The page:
On our visit to the working area of road-builders (Strassenbauer), pipeline-builders (Rohrleitungsbauer) and sewage builders (Kanalbauer) we explored new possibilities to extend the pilots. One of the experienced trainers, Stefan Wiedenstried, is now for the moment working with the pipeline builders and expressed his interest to prepare similar stacks for that trade as his colleagues had done in other trades (and Gilbert Peffer for the road-builders before the kick-off event). In a similar way, the shop steward for health and safety (Sicherheitsbeaftragte) Thomas Weerts expressed his interest to prepare stacks for health and safety instructions for apprentices in Bau-ABC. This learning area was already discussed on an earlier working visit of LTB developers in Bau-ABC in February. Now we have a chance to take this initiative further.

Support measures and further activities

Alongside these talks we discussed the need to update the user’s manual for LTB (originally written by Jaanika Hirv during her internship period in Bau-ABC during November-December 2015). In addition we discussed the need to prepare online instructions  (as a tile or as a stack) that would be easily accessible in the LTB. The ITB-Pont team took this issue with it as homework. As a further step we had discussions on the prospect to start a new cycle of “Theme room” training in Bau-ABC and to introduce the work with LTB as a new theme. Here we expect Bau-ABC to have internal discussions and then we can start preparing the new cycle in greater detail.

I think this is enough of the general picture. We also took up several working issues on the infrastructure, access problems and proposals for improvements. I will discuss some of these in my next post.

More blogs to come …

 

 

Start of Learning Toolbox pilots in Bau-ABC – Part One: The Kick-off event 14.3.2016

April 3rd, 2016 by Pekka Kamarainen

On Monday the 14th of March we experienced a great day for our EU-funded Learning Layers (LL) project. We had the kick-off event of the piloting with the Learning Toolbox (LTB) in Bau-ABC (the training centre for construction sector in Rostrup). On the whole, this was a manifold event with different sessions and different activities (with focus on tool development, implementation in different trades and evaluation measures). And, moreover, the event was organised as parallel activities in two trades – the carpenters (Zimmerer) and the well-builders (Brunnenbauer). In this post I try to give some first-hand impressions on the sessions with the group of carpenters (and complement them with some remarks on the parallel group of well-builders). I know that the evaluators from the LL team of the University of Innsbruck (UIBK) will give more detailed accounts on these sessions and on their recordings on the talks with apprentices. From my perspective it is important to get a picture on the process that was kicked off with the Learning Toolbox (LTB) to be used by the apprentices.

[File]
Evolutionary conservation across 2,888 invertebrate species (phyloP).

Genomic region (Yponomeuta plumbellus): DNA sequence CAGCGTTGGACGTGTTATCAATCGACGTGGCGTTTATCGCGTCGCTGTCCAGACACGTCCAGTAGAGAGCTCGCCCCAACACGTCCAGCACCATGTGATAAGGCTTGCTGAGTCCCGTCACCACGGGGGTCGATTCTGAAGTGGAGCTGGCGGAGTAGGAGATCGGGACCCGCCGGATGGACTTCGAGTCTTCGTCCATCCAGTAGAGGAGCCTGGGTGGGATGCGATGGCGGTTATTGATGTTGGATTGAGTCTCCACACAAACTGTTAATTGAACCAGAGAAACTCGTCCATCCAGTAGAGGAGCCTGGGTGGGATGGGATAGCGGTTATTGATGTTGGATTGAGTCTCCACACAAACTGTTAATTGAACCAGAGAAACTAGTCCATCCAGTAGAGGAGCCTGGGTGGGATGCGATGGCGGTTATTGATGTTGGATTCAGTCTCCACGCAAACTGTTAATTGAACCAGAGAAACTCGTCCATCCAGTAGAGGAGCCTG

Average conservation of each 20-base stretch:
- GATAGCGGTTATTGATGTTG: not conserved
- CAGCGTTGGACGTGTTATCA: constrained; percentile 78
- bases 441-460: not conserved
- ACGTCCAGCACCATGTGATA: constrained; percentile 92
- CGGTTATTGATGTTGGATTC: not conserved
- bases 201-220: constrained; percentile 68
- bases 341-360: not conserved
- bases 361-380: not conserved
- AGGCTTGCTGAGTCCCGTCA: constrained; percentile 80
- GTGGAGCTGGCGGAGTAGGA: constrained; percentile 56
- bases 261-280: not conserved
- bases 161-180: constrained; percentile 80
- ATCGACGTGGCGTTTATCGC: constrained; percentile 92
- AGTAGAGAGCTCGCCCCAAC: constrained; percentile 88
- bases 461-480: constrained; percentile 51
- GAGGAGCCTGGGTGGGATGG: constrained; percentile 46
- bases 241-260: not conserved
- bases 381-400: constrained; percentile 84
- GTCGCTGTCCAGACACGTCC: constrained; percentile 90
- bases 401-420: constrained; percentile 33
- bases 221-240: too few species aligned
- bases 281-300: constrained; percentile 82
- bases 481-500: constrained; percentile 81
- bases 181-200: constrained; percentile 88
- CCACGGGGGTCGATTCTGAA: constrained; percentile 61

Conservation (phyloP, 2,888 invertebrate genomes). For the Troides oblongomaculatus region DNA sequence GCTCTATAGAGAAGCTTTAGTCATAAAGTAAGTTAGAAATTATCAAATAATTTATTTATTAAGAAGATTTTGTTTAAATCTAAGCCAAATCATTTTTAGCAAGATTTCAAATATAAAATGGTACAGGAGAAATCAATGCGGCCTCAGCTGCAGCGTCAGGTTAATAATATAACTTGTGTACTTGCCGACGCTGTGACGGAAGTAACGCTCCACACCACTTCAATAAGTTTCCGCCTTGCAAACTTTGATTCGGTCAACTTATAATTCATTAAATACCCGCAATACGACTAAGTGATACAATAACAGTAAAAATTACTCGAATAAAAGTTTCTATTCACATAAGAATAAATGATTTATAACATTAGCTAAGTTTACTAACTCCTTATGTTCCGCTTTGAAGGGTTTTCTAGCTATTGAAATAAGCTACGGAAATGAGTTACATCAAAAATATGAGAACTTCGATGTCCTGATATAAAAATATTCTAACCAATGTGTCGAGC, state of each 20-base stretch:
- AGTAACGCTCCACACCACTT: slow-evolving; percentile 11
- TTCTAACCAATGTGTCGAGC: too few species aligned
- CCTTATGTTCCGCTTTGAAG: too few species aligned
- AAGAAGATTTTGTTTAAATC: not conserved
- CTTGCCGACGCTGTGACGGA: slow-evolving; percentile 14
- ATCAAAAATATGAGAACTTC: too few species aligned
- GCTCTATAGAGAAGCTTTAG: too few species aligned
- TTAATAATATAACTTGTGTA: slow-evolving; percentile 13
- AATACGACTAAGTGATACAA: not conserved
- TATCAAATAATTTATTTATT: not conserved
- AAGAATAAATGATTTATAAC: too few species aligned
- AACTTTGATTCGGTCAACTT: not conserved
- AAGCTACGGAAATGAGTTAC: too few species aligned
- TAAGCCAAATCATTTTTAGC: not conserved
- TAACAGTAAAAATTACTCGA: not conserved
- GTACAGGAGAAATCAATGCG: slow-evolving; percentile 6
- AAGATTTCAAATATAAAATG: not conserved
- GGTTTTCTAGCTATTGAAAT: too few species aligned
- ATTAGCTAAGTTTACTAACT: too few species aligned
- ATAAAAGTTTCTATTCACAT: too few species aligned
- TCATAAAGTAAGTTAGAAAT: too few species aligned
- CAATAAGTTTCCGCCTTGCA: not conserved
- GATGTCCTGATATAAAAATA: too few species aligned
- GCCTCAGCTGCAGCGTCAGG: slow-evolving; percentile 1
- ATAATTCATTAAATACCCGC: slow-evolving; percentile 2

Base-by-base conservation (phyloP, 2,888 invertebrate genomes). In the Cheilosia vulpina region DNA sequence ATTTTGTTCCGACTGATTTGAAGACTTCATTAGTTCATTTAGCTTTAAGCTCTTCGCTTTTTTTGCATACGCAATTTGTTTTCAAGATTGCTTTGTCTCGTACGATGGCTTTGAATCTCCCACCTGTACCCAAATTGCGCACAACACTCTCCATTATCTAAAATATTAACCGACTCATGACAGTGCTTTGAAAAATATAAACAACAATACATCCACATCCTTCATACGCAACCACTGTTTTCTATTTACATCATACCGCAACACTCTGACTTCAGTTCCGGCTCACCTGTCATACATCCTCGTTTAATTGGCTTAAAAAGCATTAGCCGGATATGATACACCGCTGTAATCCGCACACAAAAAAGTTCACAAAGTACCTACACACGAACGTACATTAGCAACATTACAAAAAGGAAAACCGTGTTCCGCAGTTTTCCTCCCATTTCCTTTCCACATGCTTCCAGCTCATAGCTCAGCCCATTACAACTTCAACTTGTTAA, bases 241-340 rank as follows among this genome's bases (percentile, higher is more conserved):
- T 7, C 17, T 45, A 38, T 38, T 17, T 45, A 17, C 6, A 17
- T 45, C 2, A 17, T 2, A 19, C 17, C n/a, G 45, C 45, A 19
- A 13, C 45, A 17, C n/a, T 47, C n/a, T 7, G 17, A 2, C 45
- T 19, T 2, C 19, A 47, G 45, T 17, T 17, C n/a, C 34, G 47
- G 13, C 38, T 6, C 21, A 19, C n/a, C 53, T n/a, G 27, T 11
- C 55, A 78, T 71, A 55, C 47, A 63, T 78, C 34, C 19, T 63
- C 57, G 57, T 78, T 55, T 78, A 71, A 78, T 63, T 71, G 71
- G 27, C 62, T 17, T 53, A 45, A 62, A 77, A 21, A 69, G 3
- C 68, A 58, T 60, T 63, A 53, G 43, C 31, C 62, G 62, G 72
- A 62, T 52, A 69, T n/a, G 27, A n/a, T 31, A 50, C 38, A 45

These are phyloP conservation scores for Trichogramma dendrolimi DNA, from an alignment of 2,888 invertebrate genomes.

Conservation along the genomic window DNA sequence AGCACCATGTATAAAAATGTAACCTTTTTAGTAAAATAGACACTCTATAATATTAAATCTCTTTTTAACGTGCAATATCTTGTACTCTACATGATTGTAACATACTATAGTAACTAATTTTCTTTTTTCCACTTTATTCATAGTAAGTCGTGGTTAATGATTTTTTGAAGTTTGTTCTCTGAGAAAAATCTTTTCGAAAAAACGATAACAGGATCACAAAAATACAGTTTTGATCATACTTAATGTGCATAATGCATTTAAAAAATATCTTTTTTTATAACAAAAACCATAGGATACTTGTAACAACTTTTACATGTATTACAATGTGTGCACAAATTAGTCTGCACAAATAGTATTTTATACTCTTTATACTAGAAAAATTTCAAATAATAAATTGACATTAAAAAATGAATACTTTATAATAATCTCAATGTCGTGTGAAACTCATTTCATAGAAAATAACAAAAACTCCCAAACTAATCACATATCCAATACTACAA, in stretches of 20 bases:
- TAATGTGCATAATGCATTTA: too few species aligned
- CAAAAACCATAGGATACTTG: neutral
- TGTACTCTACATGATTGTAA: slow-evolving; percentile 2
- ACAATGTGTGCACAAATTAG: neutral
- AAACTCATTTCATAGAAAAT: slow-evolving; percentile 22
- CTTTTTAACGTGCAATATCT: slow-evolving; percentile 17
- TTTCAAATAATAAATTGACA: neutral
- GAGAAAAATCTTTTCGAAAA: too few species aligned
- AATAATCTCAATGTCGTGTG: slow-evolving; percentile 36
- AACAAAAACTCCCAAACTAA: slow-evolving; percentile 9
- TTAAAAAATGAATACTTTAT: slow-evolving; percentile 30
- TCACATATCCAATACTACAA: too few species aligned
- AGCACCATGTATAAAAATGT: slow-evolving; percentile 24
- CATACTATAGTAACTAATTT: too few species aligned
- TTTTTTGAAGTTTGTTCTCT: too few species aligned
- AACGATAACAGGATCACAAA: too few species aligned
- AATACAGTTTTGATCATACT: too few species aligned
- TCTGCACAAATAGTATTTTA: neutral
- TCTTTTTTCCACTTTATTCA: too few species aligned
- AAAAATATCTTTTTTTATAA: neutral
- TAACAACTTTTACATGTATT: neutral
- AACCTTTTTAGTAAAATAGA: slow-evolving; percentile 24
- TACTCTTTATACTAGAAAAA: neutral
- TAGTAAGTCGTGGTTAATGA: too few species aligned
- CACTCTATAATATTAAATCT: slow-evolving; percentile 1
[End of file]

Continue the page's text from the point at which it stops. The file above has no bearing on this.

Introduction of the Learning Toolbox (LTB) in the group of carpenters (Zimmerer)

In the group of carpenters we (the LL project partners) had firstly the chance to present the Learning Toolbox as an integrative toolset to be used in the forthcoming training projects of the apprentices. Gilbert Peffer presented the essentials and then the apprentices installed the LTB apps on their smartphones. Then the trainer of carpenters, Fidi Bruns explained the training project of the next few weeks for the group. After this session and a break, the other trainer of carpenters, Markus Pape, gave an overview of the parent stack and of the daughter stacks that he had prepared for the project. After these introductory sessions we had a group discussion with the carpenter apprentices  (recorded by the UIBK colleagues). In this discussion the apprentices felt very positive about the new toolset and on the prospect to use digital media and web resources in their projects. In a similar way they were keen to get the LTB to work on their devices. They were also pleased to participate in instant debugging talks in the cases in which the installation caused problems.

 Introduction of the Learning Toolbox (LTB) in the group of well-builders (Brunnenbauer)

In the parallel group of well-builders the introduction of LTB had already taken place one week before and the project using LTB had already been started. Yet, there was some need for assistance in the installation as well as real-time debugging. Also, the approach in developing project-related stacks was somewhat different – instead of shaping a parent stack and daughter stacks the well-builders were equipped with a set of thematic stacks that will be networked with each other.

 The way forward

During the event we had teams of ITB (accompanying researchers), LTB developers (RayCom, CIMNE) and evaluators (UIBK). In  addition we had as a special support agent Jaanika Hirv (TLU) who stayed one week in Bau-ABC to collect feedback from apprentices and trainers on their first steps working with the LTB. She reported this feedback with daily e-mails that were collected into a Google Doc. Then, in the second round, Gilbert Peffer and Jaanika had exchanges on these messages (in the same Google Doc). Summaries of the conclusions were then reported back on a German-speaking ‘hotline’ mailing list “LTB Pilot”. In my next posts I will report on a follow-up visit to Bau-ABC and then have a look at the working issues that have come up in our talks and e-mail correspondence.

More posts to come …

Mobile Learning – the Dream goes on

February 29th, 2016 by Graham Attwell